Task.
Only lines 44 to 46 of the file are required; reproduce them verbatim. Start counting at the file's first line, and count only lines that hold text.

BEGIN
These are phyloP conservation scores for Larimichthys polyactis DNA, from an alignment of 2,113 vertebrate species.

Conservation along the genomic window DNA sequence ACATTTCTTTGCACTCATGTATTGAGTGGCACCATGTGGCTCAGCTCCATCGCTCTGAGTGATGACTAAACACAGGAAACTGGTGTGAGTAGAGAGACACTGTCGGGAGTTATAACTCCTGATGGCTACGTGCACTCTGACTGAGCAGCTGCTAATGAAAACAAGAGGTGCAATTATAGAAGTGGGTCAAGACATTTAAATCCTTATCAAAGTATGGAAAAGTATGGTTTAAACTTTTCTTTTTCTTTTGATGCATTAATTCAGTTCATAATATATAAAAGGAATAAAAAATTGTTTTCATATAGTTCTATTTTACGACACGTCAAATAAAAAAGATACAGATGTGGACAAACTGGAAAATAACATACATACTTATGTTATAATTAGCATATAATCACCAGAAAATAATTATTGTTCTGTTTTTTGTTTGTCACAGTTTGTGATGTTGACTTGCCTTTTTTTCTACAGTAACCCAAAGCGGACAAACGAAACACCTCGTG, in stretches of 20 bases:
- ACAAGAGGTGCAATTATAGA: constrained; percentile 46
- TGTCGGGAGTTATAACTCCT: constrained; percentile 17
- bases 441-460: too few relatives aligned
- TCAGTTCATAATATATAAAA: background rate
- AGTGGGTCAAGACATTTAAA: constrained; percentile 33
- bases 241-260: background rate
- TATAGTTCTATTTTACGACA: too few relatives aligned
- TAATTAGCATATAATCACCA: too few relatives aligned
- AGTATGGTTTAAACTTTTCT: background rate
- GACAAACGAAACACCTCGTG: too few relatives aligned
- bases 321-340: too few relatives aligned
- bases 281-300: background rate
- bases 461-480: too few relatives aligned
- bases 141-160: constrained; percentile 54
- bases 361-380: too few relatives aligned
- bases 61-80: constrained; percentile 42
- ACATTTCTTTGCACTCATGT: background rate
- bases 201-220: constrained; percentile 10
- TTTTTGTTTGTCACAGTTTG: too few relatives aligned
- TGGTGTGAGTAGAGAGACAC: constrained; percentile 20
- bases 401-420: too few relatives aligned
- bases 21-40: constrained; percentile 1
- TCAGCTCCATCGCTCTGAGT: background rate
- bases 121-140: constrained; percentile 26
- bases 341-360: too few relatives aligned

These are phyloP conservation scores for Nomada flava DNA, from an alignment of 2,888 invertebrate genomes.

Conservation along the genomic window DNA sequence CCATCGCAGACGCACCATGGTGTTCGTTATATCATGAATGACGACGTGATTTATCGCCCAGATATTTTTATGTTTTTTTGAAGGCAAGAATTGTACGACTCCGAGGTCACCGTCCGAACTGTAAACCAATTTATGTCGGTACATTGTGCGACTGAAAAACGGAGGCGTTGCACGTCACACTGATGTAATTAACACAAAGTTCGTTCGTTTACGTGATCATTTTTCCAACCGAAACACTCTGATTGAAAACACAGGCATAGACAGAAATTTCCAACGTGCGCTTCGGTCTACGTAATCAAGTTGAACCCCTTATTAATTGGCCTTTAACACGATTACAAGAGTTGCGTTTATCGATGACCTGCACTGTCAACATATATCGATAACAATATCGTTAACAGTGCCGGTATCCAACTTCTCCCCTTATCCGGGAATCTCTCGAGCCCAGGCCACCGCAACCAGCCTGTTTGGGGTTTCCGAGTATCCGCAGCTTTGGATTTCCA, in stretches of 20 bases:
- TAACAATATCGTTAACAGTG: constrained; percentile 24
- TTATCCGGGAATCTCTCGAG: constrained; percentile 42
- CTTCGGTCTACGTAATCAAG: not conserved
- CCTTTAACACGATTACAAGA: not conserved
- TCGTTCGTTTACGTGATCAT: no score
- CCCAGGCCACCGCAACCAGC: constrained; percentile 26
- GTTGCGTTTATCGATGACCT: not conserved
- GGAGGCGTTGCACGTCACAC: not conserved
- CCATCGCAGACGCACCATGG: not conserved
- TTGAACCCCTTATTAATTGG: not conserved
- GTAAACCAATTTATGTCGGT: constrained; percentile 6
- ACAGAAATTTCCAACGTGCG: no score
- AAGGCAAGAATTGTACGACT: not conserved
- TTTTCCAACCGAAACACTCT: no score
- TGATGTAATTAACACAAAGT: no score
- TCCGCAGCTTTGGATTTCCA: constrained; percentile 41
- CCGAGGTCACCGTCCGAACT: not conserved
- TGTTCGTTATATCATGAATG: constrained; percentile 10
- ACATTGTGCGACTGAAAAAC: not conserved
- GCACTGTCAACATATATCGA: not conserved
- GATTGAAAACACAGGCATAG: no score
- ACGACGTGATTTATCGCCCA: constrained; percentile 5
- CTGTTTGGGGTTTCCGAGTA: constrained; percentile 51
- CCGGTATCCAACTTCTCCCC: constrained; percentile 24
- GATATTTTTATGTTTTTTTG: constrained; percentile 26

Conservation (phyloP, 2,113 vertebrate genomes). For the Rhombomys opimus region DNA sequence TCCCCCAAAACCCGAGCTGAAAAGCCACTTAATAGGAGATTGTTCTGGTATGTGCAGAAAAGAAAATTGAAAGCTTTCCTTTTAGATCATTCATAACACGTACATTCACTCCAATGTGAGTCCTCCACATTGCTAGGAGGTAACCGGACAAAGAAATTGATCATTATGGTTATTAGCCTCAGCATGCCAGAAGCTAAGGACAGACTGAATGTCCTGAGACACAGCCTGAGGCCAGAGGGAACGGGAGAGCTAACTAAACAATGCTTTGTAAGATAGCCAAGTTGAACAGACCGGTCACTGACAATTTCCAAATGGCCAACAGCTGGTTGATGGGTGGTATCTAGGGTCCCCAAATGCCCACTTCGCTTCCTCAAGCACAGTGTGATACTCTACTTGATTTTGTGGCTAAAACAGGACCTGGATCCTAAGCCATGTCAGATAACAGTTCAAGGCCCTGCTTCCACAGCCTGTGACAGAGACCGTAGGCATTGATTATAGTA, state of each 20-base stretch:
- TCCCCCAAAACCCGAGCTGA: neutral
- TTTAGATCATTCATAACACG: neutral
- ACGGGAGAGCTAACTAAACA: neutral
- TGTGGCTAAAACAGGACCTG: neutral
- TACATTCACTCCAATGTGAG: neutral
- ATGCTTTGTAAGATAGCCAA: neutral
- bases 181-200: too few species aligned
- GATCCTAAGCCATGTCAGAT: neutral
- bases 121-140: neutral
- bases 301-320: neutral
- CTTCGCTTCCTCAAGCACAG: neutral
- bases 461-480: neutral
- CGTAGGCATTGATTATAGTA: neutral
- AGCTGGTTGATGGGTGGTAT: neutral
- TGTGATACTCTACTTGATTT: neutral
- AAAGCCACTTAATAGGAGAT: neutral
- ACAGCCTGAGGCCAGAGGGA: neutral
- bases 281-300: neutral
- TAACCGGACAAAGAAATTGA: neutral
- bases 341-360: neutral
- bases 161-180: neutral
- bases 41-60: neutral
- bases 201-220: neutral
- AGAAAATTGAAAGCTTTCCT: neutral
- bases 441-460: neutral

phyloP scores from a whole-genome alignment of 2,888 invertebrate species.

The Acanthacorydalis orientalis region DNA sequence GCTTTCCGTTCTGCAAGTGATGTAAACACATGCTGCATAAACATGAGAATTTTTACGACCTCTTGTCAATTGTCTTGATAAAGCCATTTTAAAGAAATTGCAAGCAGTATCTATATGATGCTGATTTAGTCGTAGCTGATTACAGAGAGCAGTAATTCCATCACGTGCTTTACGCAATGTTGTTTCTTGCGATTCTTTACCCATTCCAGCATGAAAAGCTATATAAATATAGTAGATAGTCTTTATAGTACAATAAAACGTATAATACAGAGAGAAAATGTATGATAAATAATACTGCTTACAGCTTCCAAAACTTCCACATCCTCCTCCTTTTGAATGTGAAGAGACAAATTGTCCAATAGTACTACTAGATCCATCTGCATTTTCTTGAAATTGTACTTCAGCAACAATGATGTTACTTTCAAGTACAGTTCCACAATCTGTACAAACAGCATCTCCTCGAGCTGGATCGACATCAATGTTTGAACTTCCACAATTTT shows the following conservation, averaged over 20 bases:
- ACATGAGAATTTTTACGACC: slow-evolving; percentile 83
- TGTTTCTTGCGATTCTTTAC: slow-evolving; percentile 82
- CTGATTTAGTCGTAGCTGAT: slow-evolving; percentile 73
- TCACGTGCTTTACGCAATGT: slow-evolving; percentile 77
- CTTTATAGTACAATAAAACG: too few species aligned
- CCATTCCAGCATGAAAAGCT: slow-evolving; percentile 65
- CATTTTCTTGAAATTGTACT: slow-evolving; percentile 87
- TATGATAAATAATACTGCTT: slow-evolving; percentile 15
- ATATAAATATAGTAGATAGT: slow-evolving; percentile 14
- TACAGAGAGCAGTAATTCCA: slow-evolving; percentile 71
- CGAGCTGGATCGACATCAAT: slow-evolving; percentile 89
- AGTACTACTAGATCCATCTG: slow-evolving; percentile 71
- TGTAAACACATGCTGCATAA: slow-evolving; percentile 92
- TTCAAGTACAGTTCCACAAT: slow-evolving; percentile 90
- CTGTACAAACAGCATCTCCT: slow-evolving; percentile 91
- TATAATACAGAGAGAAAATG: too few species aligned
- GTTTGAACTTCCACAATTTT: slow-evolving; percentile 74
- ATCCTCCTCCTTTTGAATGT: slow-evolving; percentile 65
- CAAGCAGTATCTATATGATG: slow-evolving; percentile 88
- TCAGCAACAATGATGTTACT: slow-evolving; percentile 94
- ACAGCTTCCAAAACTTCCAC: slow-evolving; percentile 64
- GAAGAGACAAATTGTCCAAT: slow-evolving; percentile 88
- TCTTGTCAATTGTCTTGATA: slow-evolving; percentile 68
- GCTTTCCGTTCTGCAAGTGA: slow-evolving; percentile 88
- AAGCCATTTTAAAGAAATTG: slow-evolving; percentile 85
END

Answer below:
- TGATGTAATTAACACAAAGT: no score
- TCCGCAGCTTTGGATTTCCA: constrained; percentile 41
- CCGAGGTCACCGTCCGAACT: not conserved